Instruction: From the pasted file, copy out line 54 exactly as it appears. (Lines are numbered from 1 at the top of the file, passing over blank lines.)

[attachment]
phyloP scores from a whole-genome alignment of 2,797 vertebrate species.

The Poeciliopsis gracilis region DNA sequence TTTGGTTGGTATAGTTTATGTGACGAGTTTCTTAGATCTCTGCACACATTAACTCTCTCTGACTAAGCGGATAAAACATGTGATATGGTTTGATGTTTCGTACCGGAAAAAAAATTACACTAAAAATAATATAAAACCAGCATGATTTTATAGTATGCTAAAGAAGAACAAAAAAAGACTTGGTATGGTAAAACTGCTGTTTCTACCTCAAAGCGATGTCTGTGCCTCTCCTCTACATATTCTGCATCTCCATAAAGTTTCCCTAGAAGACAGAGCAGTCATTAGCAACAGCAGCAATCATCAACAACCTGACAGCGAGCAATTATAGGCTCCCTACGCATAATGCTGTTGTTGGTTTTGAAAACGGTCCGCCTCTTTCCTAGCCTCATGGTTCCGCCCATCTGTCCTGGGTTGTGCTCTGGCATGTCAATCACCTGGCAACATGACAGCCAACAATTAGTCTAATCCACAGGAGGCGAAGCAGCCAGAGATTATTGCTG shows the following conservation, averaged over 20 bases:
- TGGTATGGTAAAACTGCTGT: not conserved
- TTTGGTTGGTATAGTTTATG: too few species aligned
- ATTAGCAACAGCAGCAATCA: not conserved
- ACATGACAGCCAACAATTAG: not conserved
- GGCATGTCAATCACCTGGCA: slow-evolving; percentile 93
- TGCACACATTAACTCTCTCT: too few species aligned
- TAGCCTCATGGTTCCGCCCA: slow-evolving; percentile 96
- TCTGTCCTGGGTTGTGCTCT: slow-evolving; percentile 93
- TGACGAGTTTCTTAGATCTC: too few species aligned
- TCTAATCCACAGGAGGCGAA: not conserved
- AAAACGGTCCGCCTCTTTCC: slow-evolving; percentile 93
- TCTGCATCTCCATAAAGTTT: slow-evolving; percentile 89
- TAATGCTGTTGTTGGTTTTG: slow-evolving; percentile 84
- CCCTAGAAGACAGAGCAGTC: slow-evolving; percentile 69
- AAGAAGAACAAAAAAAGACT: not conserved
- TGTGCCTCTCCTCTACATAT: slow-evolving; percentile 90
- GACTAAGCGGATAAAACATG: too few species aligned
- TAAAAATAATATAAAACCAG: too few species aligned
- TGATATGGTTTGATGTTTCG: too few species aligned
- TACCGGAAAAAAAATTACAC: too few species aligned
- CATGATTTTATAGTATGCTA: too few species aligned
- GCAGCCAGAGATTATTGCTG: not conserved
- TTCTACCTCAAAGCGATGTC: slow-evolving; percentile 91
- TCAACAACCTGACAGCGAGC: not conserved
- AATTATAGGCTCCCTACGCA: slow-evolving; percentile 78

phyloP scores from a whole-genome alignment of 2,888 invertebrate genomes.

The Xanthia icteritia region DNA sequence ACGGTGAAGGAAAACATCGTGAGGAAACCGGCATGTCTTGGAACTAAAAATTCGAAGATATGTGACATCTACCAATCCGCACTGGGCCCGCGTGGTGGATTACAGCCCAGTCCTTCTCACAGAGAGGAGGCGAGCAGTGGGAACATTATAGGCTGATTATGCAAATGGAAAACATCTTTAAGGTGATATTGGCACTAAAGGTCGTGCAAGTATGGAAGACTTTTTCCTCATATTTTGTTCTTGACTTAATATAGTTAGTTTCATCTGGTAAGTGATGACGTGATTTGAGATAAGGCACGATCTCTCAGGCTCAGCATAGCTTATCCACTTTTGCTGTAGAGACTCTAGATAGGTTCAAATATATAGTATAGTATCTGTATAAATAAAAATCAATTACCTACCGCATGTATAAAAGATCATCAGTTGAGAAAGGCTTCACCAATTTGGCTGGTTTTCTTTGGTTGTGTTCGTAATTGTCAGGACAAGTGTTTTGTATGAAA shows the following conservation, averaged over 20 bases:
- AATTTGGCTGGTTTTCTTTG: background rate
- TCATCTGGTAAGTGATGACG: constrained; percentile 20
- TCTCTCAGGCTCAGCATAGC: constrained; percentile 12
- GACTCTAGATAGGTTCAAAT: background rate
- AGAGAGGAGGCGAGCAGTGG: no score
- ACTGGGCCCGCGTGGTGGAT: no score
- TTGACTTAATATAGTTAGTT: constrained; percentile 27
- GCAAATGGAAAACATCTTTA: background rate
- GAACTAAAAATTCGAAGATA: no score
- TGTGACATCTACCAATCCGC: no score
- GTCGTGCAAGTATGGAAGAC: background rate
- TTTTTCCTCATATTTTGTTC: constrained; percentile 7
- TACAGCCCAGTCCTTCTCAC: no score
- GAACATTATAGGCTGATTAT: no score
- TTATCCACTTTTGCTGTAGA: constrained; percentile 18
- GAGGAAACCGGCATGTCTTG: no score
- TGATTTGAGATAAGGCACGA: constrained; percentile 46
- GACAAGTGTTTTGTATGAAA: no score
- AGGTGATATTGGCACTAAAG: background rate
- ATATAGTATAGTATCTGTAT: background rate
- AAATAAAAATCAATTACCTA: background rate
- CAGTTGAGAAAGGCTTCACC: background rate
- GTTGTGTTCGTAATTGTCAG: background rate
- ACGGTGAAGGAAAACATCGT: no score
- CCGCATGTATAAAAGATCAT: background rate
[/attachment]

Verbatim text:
- CCGCATGTATAAAAGATCAT: background rate